OKLAHOMA CITY, OK (June 15, 2018) — Workers recruited from Jamaica and other countries to work in hospitality businesses in Oklahoma on the J-1 exchange visitor visa program filed a federal labor trafficking lawsuit today, alleging they were induced to pay high recruitment fees and then paid less money than they had been promised, denied the full-time hours they were told they would receive, charged high fees for crowded and inadequate housing, and threatened with financial and/or physical harm if they left their jobs.
“Many of us coming through the cultural exchange program are trying to lift ourselves out of poverty. We make huge sacrifices with the hopes to reap the rewards of our hard work, but that didn’t happen,” said Plaintiff Dorret Francis, who came to Oklahoma on a J-1 visa when she was 23 to help pay her way through college, hoping to use the wages from the summer to pay for her school tuition, rent, and other life necessities.” I came because of all the promises, but they were not kept. It was devastating for me.”
“As detailed in the Complaint, these students came to the United States to participate in a cultural exchange program, and were promised good jobs and decent accommodations, “confirmed Caitlin Boehne, one of the attorneys representing Plaintiffs. “Thanks to Defendants’ underhanded tactics, the only ‘culture’ that they were exposed to was one of exploitation and disrespect. Defendants’ bait-and-switch left them destitute, in deplorable living conditions, and indebted for years.”
These workers were inspired to take action by the similar lawsuit filed against most of the same defendants in July 2017 on behalf of workers recruited from the Philippines to work under the H-2B guest worker program. Madeyln Casilao, one of the named plaintiffs in the initial action, who worked alongside J-1 visa holders from Jamaica and the Dominican Republic, stated: “I am glad that other workers have found the courage to come forward. I wish them well, and I hope we all find the justice we deserve.”
According to the Complaint, defendants Walter Schumacher and Carolyn Schumacher used a J-1 sponsor organization – APEX USA, Inc.– that they controlled and operated to recruit workers to staff the hospitality businesses they also owned and operated, namely a Holiday Inn Express, a Hampton Inn, Montana Mike’s Steakhouse, and the Water Zoo in Clinton, Oklahoma. The Complaint alleges that because the Schumachers controlled both the recruiting agency and the employer businesses, they ignored workers’ complaints of low pay, irregular hours, and inadequate housing, and caused them to believe that if they did not work exclusively for their companies they would suffer serious harm.
The Complaint alleges that these workers earned so little they were barely able to survive in Oklahoma — let alone return to their home countries or to repay the thousands of dollars’ worth of loans they had taken out to pay recruitment fees and travel expenses.
Another one of the plaintiffs, Christine Pearce, who came to Oklahoma from Jamaica in 2011, said: “I hope my voice is heard so that no other person will have to go through what I have been through. I am so glad to be a part of this as justice needs to be served for the hardships we endured.”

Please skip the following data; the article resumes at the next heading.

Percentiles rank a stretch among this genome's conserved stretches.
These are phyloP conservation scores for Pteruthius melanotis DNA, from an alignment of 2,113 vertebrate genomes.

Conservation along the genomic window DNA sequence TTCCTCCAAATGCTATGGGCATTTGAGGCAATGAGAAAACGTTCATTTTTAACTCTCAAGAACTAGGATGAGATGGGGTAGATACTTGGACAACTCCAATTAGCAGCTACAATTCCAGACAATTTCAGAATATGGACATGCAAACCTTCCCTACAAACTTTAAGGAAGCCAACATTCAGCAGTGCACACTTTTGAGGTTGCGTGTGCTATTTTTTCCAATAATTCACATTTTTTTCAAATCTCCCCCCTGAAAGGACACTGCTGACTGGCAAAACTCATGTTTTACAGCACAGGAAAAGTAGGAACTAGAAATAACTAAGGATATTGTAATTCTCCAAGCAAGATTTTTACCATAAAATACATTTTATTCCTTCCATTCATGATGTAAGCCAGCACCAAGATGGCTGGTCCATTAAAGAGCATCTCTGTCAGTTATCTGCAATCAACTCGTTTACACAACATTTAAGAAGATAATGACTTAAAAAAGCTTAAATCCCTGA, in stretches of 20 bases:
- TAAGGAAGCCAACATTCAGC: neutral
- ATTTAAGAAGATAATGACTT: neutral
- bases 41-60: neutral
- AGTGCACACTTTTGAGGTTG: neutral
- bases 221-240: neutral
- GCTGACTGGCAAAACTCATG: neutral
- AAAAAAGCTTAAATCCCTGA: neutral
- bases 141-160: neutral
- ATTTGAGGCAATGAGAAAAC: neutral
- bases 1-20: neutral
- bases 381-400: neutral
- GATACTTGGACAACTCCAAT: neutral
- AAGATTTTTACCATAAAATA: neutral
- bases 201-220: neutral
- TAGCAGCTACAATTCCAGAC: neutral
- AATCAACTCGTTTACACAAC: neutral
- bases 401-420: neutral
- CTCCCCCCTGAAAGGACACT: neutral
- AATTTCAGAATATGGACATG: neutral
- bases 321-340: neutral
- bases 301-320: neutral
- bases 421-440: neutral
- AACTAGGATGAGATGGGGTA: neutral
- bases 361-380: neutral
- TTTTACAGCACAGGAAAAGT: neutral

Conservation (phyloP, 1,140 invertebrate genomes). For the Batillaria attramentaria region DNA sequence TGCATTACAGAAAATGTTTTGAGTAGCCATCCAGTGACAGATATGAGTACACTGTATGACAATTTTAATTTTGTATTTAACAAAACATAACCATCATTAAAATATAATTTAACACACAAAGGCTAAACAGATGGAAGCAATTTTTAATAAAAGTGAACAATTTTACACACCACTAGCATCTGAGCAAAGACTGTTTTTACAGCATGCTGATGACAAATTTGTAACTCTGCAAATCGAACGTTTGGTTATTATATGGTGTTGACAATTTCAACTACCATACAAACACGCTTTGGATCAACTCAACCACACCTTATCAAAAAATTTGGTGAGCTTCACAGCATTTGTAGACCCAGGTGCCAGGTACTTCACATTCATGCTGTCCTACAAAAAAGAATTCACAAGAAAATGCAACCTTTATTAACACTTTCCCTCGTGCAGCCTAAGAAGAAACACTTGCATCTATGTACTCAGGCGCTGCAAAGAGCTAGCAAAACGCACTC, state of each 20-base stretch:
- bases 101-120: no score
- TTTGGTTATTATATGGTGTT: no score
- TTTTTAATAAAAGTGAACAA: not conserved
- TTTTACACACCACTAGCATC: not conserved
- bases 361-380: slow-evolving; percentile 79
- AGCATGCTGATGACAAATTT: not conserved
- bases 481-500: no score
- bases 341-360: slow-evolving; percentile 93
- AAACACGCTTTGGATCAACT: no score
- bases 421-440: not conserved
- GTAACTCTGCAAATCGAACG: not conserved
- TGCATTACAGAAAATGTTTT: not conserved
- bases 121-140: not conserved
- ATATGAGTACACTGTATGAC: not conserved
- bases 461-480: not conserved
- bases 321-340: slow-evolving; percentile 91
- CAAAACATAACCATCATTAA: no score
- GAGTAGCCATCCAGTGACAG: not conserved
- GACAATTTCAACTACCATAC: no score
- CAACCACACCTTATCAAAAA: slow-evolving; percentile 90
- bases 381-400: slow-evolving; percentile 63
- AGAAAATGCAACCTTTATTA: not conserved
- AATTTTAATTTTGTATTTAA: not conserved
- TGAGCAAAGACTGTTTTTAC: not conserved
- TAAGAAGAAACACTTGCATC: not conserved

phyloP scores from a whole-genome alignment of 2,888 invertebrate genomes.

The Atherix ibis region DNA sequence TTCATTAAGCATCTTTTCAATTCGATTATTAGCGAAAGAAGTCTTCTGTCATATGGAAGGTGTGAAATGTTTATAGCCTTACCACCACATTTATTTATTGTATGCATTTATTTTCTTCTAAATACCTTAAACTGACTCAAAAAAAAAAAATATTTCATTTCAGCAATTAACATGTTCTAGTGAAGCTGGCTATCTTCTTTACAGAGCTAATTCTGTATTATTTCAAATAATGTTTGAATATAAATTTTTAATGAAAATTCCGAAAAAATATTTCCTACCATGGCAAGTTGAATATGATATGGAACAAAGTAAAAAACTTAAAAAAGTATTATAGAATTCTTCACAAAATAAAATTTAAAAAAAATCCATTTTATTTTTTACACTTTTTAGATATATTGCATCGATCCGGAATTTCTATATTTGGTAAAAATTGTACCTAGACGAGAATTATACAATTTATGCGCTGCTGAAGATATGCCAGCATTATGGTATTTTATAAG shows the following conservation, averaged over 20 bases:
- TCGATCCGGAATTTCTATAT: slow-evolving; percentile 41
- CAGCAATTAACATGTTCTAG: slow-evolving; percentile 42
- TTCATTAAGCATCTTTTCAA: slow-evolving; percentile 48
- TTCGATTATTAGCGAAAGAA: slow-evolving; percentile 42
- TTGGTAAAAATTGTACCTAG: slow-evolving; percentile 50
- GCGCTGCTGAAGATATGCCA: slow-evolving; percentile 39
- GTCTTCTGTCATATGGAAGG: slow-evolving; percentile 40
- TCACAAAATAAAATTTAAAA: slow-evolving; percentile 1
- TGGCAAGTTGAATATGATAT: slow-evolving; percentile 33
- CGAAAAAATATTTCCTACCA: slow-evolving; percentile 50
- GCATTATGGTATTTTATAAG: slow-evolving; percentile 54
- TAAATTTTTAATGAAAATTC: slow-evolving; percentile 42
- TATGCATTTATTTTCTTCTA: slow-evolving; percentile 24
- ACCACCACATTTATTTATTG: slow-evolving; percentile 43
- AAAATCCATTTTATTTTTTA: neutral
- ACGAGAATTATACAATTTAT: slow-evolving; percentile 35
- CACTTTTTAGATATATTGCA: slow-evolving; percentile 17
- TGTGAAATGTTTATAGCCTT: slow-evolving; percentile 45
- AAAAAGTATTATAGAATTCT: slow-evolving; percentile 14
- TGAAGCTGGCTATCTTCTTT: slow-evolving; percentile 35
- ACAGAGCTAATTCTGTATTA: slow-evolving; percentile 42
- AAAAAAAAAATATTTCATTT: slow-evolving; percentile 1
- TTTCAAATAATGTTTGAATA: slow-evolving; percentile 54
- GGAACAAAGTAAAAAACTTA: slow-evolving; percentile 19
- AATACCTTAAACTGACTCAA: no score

Plaintiffs Dorret Francis, Anthony Kennedy, and Christine Pearce are seeking class action status for the case. The Complaint alleges violations of U.S. anti-trafficking laws. Plaintiffs are represented by the ACLU of Oklahoma, the Equal Justice Center, and Legal Aid at Work.
About the ACLU of Oklahoma
The ACLU of Oklahoma is an affiliate of the American Civil Liberties Union, a national not-for-profit, non-partisan, voluntary organization founded in 1920. Its purpose is to protect those rights guaranteed by the United States Constitution and the Bill of Rights such as freedom of religion, freedom of speech, freedom of the press, freedom of assembly, freedom to petition the government for a redress of grievances, freedom of association, the right to privacy, the right to due process of law and the right to equal protection under the law. The Oklahoma affiliate was established in 1964 and opened its first headquarters in 1973. More information is available at: www.acluok.org.
About the Equal Justice Center
The Equal Justice Center is a nonprofit law firm and employment justice organization that empowers low-income families, workers, and communities to achieve fair treatment in the workplace, in the justice system, and in our shared society — regardless of their immigration status. The EJC provides direct legal representation that enables working men and women to recover unpaid wages and combat other basic injustices they encounter in their work, while working for policy changes and systemic reforms that protect and lift up the labor and human rights of both U.S.-born workers and transnational workers in our new global labor market. For more information, please visit: www.equaljusticecenter.org.
About Legal Aid at Work:
Legal Aid at Work is a nonprofit legal services organization that has been assisting low-income, working families for more than 100 years. Its programs conduct outreach, provide direct legal services to thousands of people each year, engage in litigation when necessary, and advocate for policies that strengthen the rights of low-income people. More information about Legal Aid at Work can be found at www.legalaidatwork.org.